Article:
questions about mitochondria

Jim Cummins cummins at central.murdoch.edu.au
Sun Sep 10 01:33:11 EST 2000


In article <39B8580F.B3B92DB7 at mindspring.com>, Iuval Clejan
<clejan at mindspring.com> wrote:

> Thanks for all the replies and pointers to the Alberts' book.
> 
> From Alberts': "In most vertebrates oocyte maturation is arrested at metaphase
> of meiosis II and the secondary oocyte completes meiosis II only after
> fertilization."
> Does this mean that the oocyte divides into an egg with a sperm and a polar
> body, after the sperm enters it? Metaphase is before actual division, so this
> seems to be the case. But it doesn't sound right.
No.  Sperm entry triggers oocyte activation: calcium oscillations and
release of cortical granule proteases that harden the zona pellucida
against further sperm entry, plus completion of meiosis and release of the
oocyte's second polar body.  The haploid sperm nucleus decondenses. In
most species (except Murid rodents as far as we know) the sperm centrosome
in the neck region acts as a mirotubule organising centre: MTs radiate
throughout the egg cytoplasm and eventually locate and reel in the female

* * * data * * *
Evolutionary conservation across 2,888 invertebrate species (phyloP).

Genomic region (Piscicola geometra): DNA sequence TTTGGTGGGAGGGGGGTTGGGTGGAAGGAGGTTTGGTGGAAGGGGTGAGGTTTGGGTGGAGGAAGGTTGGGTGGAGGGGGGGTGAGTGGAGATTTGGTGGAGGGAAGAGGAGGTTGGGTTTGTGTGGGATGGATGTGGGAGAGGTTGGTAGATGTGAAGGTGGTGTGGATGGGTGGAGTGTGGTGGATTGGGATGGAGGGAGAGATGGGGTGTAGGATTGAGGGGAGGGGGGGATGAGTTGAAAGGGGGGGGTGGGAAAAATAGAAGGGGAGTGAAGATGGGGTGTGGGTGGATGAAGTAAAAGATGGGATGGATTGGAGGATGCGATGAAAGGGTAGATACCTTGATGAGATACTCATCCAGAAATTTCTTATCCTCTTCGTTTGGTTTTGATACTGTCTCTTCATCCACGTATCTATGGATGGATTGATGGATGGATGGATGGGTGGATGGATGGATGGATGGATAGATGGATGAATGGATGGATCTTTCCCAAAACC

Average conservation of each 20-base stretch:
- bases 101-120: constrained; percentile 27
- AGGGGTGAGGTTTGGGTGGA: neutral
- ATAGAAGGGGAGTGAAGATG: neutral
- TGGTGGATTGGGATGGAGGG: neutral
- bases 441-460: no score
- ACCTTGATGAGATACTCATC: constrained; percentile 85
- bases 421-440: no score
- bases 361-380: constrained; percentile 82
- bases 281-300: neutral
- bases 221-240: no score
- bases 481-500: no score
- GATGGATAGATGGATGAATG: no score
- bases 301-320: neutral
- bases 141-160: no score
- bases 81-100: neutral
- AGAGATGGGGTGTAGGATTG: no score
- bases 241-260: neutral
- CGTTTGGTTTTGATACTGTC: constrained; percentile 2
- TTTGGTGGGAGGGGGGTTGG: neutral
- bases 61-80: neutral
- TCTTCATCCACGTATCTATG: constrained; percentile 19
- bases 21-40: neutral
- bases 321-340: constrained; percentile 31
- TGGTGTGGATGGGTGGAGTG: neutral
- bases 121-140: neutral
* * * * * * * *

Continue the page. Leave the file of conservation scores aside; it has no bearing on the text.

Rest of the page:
haploid pronucleus. The two pronulei are brought together, nuclear
membranes break down and the two haploid sets of chromosomes pair up on
the first mitotic spndle.
> 
> Refined hypothesis A: During telophase I and/or II of meiosis, "good"
> mitochondria stay in the oocyte and "bad" mitochondria end up in the polar
> body. This mechanism is responsible for resetting of the ageing clock in most
> vertebrates. Any ideas on what it would take to test this hypothesis?
There's no evidence to support or refute this.  The homoplasmy of the
oocyte's mitochondria is almost certainly established by a rigorous
numerical filter during the formation of the promordial germ cells in
early embryonic life, and  clonal expansion of mitochondria from this
restricted pool - some think the effective founder size could be a single
mitochondrion.  This MAY be reinforced by selection against oocytes
containing dysfunctional mitochondria during fetal and adult life, but the
evidence for this is weak and circumstantial.
> 
> Hypothesis B: "Bad" mitochondria only occur at cellular senescence, or in non
> dividing cells. Since eggs don't experience cellular senescence, there is no
> need to reset the clock. How to test this one?
The vast majority of eggs are never released - in humans numbers peak at 7
million in mid-gestation  but of these only a few hundred are ever
released. Eggs DO undergo senescence - there's a vast literature on the
problems of the aged oocyte both in vivo and in vitro.

-- 
Jim Cummins
Murdoch University
<cummins at central.murdoch.edu.au>







More information about the Ageing mailing list